China’s mobile internet ripe for PE(2)

As China’s Innovation Works begins investing Fund II, it will have less emphasis on the maturing mobile internet and more on startups targeting SME productivity, an emerging sector.

China’s mobile internet sector has developed to the point that some of the startups now provide opportunities for private equity firms, said Chris Evdemon, partner at Innovation Works, an incubator and early-stage investor in China start-ups.

“There’s a lot of interesting activity [in mobile internet] now for growth stage private equity and mezzanine funds and those that focus on pre-IPO investments,” Evdemon told Private Equity International.

The venture firm, which has invested in China’s mobile internet companies since 2009, will begin this week drawing from Fund II, which closed in 2012 on $275 million. The focus will be more on startups working in the area of software as a service (SaaS) for China's SMEs.

“Chinese companies are not used to using the internet for productivity, Evdemon said. “The vast majority of SMEs are used to getting pirated software for free or are still using legacy solutions, but at some point they will realise [SaaS] is good for productivity and sales. It’s coming, it’s unavoidable and we want to be at the forefront like we were in 2009 with Internet mobile.”

It is not cool to fail in China like it is in Silicon Valley

Chris Evdemon
Partner
Innovation Work
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Other targeted sectors include online education and online-to-offline commerce (O2O), he added.

Innovation Works has made 62 investments in the last three years. Most are pre-Series A stage, but 16 closed a Series A round. One startup, Anquanbao, which built a cloud-based service that helps protect websites from security breaches, reached a B round led by Northern Light Ventures. 

Innovation Works has had three M&A exits to large Chinese internet companies, though Evdemon did not provide details. 

The firm was founded in September 2009 by Kai-Fu Lee, former president of Google Greater China, with an investment from WI Harper Group. It runs incubators in Beijing and in a newly-opened space in Shanghai and does early-stage investment.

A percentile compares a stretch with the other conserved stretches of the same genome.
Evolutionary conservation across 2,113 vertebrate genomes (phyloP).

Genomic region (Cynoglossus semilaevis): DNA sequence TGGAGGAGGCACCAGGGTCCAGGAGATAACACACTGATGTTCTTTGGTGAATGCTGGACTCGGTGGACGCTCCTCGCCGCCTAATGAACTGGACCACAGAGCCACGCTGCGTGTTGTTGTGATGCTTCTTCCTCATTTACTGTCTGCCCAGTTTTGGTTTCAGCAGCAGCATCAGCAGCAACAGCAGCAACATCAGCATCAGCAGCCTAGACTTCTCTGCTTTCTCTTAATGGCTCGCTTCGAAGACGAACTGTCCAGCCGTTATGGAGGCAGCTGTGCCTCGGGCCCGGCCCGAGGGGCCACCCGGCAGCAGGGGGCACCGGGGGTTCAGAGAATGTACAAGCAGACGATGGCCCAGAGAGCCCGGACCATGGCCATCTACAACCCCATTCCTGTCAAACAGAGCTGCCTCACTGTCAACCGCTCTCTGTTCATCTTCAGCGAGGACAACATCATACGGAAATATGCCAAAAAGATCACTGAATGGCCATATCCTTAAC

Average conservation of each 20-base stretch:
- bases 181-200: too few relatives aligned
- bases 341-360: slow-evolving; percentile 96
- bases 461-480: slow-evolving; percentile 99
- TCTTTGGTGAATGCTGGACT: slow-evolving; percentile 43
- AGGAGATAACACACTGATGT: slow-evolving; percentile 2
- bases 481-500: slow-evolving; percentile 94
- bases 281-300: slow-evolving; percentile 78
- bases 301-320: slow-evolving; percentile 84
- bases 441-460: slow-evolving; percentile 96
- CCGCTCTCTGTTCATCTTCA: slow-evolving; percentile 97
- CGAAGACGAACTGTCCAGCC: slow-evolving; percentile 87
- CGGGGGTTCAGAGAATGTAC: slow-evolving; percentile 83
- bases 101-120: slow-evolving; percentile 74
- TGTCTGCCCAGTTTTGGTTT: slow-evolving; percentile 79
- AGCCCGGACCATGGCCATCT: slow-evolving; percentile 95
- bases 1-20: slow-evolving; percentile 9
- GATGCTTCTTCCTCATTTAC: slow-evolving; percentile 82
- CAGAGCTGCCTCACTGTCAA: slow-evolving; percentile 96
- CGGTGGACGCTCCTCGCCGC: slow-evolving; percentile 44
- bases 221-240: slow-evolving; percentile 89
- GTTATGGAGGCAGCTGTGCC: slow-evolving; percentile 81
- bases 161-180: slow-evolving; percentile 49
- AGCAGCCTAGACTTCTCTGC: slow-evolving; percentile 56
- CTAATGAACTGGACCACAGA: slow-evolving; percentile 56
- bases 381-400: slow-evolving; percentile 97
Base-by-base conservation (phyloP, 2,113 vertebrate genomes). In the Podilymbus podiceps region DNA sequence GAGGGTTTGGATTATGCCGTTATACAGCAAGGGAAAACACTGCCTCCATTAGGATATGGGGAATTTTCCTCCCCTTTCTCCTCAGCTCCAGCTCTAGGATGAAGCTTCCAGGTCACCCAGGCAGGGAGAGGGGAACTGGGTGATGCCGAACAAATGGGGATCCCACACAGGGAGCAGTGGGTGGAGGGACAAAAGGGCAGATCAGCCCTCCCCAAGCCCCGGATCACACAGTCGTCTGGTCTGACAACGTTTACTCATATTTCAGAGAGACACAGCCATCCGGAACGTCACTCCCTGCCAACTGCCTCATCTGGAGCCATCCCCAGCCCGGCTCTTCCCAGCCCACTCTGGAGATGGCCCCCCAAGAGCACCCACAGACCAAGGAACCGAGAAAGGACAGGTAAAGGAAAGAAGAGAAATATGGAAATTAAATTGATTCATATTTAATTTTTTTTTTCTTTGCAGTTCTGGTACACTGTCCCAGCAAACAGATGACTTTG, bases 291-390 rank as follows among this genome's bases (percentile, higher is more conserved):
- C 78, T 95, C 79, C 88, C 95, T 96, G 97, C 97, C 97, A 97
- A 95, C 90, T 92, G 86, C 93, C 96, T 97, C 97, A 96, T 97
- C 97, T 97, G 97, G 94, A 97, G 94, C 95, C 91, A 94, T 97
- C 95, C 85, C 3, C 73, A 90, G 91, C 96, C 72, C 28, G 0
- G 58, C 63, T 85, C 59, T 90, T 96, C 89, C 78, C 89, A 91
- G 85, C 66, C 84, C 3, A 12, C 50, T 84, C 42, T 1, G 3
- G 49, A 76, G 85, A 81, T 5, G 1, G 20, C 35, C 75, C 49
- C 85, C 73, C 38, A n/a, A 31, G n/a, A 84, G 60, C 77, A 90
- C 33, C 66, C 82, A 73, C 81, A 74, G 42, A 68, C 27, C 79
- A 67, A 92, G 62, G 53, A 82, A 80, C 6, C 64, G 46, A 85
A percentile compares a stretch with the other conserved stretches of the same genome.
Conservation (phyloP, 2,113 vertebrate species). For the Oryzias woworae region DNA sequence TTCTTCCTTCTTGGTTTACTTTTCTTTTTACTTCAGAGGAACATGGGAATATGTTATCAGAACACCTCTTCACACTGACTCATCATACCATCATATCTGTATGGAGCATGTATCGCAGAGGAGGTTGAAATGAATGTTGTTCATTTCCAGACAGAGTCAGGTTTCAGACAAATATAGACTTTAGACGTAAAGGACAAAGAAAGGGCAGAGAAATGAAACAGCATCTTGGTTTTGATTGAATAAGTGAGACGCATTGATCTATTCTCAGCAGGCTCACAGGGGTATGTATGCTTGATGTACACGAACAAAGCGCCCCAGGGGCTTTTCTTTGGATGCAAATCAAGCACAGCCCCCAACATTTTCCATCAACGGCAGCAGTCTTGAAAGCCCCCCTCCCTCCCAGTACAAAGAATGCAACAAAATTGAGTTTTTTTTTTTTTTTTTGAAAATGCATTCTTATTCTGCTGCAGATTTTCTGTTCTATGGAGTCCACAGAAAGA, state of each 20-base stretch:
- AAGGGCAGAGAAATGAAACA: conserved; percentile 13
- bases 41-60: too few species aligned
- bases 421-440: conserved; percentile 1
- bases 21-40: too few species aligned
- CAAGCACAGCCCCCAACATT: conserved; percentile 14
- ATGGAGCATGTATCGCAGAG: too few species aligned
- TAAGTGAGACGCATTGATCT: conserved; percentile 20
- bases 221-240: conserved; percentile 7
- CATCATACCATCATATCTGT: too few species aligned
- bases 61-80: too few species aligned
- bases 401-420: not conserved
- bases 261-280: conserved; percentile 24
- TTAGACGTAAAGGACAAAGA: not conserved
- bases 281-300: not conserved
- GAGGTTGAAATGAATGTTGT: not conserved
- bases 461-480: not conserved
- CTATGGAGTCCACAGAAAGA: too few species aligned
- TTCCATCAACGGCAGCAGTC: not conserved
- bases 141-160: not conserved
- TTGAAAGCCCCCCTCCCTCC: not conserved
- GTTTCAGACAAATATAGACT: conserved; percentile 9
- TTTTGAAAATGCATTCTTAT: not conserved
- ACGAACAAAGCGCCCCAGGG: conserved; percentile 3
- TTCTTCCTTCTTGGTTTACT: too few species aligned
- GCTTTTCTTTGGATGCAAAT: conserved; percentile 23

Evdemon said his firm is different from a conventional venture firm – and from a state-sponsored incubator – because it employs a 46 professionals, including an investment team, lawyers, accountants and recruiters to help startups grow. 

China’s entrepreneurial culture presents a unique set of challenges, he said. In China, becoming an entrepreneur is less prestigious than in the US. Startups can’t pay as much as big Chinese internet companies such as Alibaba or Tencent, making it difficult for a founder to build his team. 

Innovation Works has eleven fulltime people involved in recruiting for portfolio companies, he said.

Another hurdle is that Chinese culture does not endorse failure as a business learning experience. In Silicon Valley, the entrepreneur will try a project for six months and if it’s not working out, he’ll accept that and move on to the next project. In China, startups may go on for months or years because the entrepreneurs often don’t want to concede failure.

“It is not cool to fail in China like it is in Silicon Valley.”

At the same time, China is the most competitive market in the world. 

“It’s very easy to see a successful model and easily copy it and very difficult to defend a leadership position as a startup,” Evdemon said.

The enormous growth potential for internet sector products and services is what keeps an entrepreneur focused. 

China has 500 million internet users and 300 million mobile internet users. The market pickup of some technology products has been astounding. For example, China went from 0 – 100 million Android devices in the last two years, Evdemon said. 

Weibo, the Chinese equivalent of Twitter, went from 0 – 300 million users in three years. 

“They are mind blowing numbers that never happened in any single market anywhere, ever, not even for Facebook and Twitter.”